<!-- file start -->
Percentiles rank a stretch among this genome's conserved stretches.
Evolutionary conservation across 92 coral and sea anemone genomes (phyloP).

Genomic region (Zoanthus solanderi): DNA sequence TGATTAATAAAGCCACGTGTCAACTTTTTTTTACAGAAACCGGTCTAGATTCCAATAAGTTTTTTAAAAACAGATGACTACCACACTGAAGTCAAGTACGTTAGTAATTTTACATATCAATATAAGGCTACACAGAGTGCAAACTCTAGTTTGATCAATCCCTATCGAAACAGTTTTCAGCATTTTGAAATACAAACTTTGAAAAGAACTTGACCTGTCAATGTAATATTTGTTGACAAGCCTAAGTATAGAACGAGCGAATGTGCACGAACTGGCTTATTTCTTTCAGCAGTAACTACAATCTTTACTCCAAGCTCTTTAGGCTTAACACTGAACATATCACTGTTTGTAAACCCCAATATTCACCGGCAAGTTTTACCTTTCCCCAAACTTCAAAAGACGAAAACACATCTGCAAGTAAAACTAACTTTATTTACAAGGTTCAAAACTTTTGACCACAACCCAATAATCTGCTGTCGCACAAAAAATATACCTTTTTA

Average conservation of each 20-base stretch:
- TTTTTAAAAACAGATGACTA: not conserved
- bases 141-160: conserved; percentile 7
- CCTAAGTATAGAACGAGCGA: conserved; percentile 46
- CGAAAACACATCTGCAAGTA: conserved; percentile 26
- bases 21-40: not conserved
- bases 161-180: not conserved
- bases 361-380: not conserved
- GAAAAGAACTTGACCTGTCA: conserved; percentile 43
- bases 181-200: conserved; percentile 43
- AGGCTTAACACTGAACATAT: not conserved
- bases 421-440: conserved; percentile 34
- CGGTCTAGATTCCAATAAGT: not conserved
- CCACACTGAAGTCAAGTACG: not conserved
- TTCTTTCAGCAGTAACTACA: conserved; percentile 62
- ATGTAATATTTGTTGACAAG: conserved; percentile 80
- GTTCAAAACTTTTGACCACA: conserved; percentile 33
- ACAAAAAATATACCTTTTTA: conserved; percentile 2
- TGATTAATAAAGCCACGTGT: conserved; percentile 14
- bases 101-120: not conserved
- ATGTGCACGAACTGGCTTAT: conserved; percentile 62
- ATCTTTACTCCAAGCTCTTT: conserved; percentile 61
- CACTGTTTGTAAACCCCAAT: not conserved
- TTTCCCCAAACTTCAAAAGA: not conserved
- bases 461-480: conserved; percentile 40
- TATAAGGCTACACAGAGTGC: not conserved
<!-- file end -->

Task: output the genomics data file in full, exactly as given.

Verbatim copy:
Percentiles rank a stretch among this genome's conserved stretches.
Evolutionary conservation across 92 coral and sea anemone genomes (phyloP).

Genomic region (Zoanthus solanderi): DNA sequence TGATTAATAAAGCCACGTGTCAACTTTTTTTTACAGAAACCGGTCTAGATTCCAATAAGTTTTTTAAAAACAGATGACTACCACACTGAAGTCAAGTACGTTAGTAATTTTACATATCAATATAAGGCTACACAGAGTGCAAACTCTAGTTTGATCAATCCCTATCGAAACAGTTTTCAGCATTTTGAAATACAAACTTTGAAAAGAACTTGACCTGTCAATGTAATATTTGTTGACAAGCCTAAGTATAGAACGAGCGAATGTGCACGAACTGGCTTATTTCTTTCAGCAGTAACTACAATCTTTACTCCAAGCTCTTTAGGCTTAACACTGAACATATCACTGTTTGTAAACCCCAATATTCACCGGCAAGTTTTACCTTTCCCCAAACTTCAAAAGACGAAAACACATCTGCAAGTAAAACTAACTTTATTTACAAGGTTCAAAACTTTTGACCACAACCCAATAATCTGCTGTCGCACAAAAAATATACCTTTTTA

Average conservation of each 20-base stretch:
- TTTTTAAAAACAGATGACTA: not conserved
- bases 141-160: conserved; percentile 7
- CCTAAGTATAGAACGAGCGA: conserved; percentile 46
- CGAAAACACATCTGCAAGTA: conserved; percentile 26
- bases 21-40: not conserved
- bases 161-180: not conserved
- bases 361-380: not conserved
- GAAAAGAACTTGACCTGTCA: conserved; percentile 43
- bases 181-200: conserved; percentile 43
- AGGCTTAACACTGAACATAT: not conserved
- bases 421-440: conserved; percentile 34
- CGGTCTAGATTCCAATAAGT: not conserved
- CCACACTGAAGTCAAGTACG: not conserved
- TTCTTTCAGCAGTAACTACA: conserved; percentile 62
- ATGTAATATTTGTTGACAAG: conserved; percentile 80
- GTTCAAAACTTTTGACCACA: conserved; percentile 33
- ACAAAAAATATACCTTTTTA: conserved; percentile 2
- TGATTAATAAAGCCACGTGT: conserved; percentile 14
- bases 101-120: not conserved
- ATGTGCACGAACTGGCTTAT: conserved; percentile 62
- ATCTTTACTCCAAGCTCTTT: conserved; percentile 61
- CACTGTTTGTAAACCCCAAT: not conserved
- TTTCCCCAAACTTCAAAAGA: not conserved
- bases 461-480: conserved; percentile 40
- TATAAGGCTACACAGAGTGC: not conserved